I think "passing the ball" is a bad metaphor for this, because there's always the same number of balls and they always stay the same size. In real life, the good effects of telling someone that they hurt you can outweigh the bad effects. If they listen and learn, they'll hurt you (and others) less in the future. Also, if they have some self-discipline, then even if they do "pass on the ball of hurt", they will be able to pass on a smaller ball than they were given.

So I would recast it like this:

You and your friends all stand in a ring. A few of you each have a ball of size 5 when you begin.

On each round, each person without a ball has probability B of spontaneously generating a ball of size 5. Each ball has probability P of spawning a new ball of equal size, which will be passed to (at random) either the person on their left, or the person on their right, after which the original ball shrinks to half the size it just was. Finally, each ball has probability G of growing 1 size bigger (unless it's already size 9), and probability 1-G of shrinking 1 size smaller (and we say they have no ball if it shrinks to size 0).

So this is a subclass of 2D cellular automaton whose edges wrap around and in which the cells take integers from 0 to 9. B sets the base rate at which your friends hurt each other; P the rate at which they "pass the ball"; G whether they over-retaliate or under-retaliate.

If you and your friends have a low enough average (or possibly a different but similar metric) values of B, P, and G, then playing the game will usually reduce the total mass of balls, though new ones keep being made. Otherwise, playing the game will increase the total mass of balls until everybody has their hands full of heavy balls.

The game itself isn't good or bad. The people who play it make it good or bad.

I like to think that a big part of my personality/values are built around solving this cycle. Telling the truth, emotional intelligence, and invitation to joy.

I think this is common with things that feel uncontrollable (your personality just hurt me), but a lot of the things that ‘hurt’ are things that you can do just a little better. Hey it feels like you leave your dishes on the table pretty often - can you please try a bit harder to pick them up when you stand up… is actually doable.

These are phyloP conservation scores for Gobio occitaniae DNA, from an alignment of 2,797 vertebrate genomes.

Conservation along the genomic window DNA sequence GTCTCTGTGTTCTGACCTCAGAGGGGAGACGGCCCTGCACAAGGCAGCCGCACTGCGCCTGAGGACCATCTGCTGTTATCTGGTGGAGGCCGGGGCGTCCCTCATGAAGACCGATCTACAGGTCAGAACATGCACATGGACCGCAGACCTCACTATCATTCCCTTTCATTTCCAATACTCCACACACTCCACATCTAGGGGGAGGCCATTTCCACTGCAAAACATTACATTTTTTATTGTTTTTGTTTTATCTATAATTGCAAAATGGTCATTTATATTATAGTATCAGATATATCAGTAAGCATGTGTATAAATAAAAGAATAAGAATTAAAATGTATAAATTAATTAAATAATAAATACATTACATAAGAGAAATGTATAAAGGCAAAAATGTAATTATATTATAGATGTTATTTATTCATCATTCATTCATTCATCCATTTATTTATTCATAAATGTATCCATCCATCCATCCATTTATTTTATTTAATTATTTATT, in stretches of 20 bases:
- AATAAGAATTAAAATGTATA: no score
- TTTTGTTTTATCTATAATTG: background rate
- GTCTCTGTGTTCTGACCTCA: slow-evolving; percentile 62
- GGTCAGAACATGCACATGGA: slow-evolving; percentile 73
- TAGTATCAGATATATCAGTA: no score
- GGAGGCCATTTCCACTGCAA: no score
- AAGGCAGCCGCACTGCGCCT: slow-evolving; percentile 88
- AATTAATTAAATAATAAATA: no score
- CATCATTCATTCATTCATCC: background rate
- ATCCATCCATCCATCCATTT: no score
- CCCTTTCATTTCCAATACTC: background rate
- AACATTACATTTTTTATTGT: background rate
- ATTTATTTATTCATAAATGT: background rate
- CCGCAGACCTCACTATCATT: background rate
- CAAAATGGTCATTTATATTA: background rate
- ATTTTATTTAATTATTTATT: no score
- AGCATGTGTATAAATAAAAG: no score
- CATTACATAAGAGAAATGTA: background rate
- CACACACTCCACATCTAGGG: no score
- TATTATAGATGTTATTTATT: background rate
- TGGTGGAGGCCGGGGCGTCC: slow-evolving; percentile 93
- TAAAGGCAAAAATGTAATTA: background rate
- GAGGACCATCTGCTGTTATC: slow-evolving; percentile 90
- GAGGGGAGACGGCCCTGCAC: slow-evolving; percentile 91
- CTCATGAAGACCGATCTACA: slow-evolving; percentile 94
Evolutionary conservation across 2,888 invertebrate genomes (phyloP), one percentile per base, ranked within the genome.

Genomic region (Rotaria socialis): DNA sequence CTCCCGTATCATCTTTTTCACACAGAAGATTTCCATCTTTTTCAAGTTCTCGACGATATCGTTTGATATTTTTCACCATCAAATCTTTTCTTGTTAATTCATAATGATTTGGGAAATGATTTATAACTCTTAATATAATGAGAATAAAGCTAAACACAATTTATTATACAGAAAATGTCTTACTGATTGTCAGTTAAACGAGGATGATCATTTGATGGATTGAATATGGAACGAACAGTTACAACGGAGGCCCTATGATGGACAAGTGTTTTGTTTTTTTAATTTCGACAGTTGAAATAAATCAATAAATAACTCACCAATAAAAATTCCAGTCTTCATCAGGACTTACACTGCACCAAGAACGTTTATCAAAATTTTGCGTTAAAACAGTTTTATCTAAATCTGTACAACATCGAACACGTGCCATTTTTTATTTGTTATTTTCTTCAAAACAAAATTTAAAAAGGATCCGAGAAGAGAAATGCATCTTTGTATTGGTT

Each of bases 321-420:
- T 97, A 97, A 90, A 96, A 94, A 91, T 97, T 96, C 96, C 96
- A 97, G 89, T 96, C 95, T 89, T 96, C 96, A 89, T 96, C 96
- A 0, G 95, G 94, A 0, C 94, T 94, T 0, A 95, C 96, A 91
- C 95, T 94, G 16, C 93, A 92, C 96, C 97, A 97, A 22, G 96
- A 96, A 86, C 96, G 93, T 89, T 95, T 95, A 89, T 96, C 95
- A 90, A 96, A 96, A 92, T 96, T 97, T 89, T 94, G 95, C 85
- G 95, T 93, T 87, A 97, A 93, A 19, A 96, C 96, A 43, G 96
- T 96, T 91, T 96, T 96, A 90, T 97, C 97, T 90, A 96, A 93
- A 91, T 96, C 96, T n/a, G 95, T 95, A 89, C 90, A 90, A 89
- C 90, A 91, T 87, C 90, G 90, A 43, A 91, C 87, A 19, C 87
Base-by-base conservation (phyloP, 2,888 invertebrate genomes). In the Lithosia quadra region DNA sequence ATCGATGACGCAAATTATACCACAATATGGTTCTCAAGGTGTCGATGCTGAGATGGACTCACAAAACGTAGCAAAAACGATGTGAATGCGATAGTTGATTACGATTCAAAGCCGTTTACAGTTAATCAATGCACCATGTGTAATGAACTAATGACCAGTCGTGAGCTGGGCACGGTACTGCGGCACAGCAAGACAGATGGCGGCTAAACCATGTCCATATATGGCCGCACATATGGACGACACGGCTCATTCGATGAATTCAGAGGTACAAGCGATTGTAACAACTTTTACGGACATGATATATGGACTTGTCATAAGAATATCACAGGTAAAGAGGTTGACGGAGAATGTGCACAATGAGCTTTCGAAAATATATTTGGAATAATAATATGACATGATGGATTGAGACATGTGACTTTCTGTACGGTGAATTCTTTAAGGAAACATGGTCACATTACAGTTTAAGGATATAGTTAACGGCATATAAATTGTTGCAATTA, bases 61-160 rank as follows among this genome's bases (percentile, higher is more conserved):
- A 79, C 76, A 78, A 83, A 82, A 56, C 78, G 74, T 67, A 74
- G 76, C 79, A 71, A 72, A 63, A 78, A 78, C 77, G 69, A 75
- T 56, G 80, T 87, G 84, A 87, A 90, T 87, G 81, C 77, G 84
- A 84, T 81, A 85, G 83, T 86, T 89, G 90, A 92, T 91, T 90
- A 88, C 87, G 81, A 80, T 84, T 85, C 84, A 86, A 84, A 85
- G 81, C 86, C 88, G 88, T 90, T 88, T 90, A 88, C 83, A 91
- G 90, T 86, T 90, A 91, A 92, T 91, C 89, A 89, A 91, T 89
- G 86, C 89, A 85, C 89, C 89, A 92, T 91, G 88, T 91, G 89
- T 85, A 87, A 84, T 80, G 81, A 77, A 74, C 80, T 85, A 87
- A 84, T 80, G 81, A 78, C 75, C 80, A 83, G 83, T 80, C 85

But the big personality things can be actionable, little things too.

edited Mar 11I think "passing the ball" is a bad metaphor for this, because there's always the same number of balls and they always stay the same size. In real life, the good effects of telling someone that they hurt you can outweigh the bad effects. If they listen and learn, they'll hurt you (and others) less in the future. Also, if they have some self-discipline, then even if they do "pass on the ball of hurt", they will be able to pass on a smaller ball than they were given.

So I would recast it like this:

You and your friends all stand in a ring. A few of you each have a ball of size 5 when you begin.

On each round, each person without a ball has probability B of spontaneously generating a ball of size 5. Each ball has probability P of spawning a new ball of equal size, which will be passed to (at random) either the person on their left, or the person on their right, after which the original ball shrinks to half the size it just was. Finally, each ball has probability G of growing 1 size bigger (unless it's already size 9), and probability 1-G of shrinking 1 size smaller (and we say they have no ball if it shrinks to size 0).

So this is a subclass of 2D cellular automaton whose edges wrap around and in which the cells take integers from 0 to 9. B sets the base rate at which your friends hurt each other; P the rate at which they "pass the ball"; G whether they over-retaliate or under-retaliate.

If you and your friends have a low enough average (or possibly a different but similar metric) values of B, P, and G, then playing the game will usually reduce the total mass of balls, though new ones keep being made. Otherwise, playing the game will increase the total mass of balls until everybody has their hands full of heavy balls.

The game itself isn't good or bad. The people who play it make it good or bad.

I like to think that a big part of my personality/values are built around solving this cycle. Telling the truth, emotional intelligence, and invitation to joy.

I think this is common with things that feel uncontrollable (your personality just hurt me), but a lot of the things that ‘hurt’ are things that you can do just a little better. Hey it feels like you leave your dishes on the table pretty often - can you please try a bit harder to pick them up when you stand up… is actually doable.

But the big personality things can be actionable, little things too.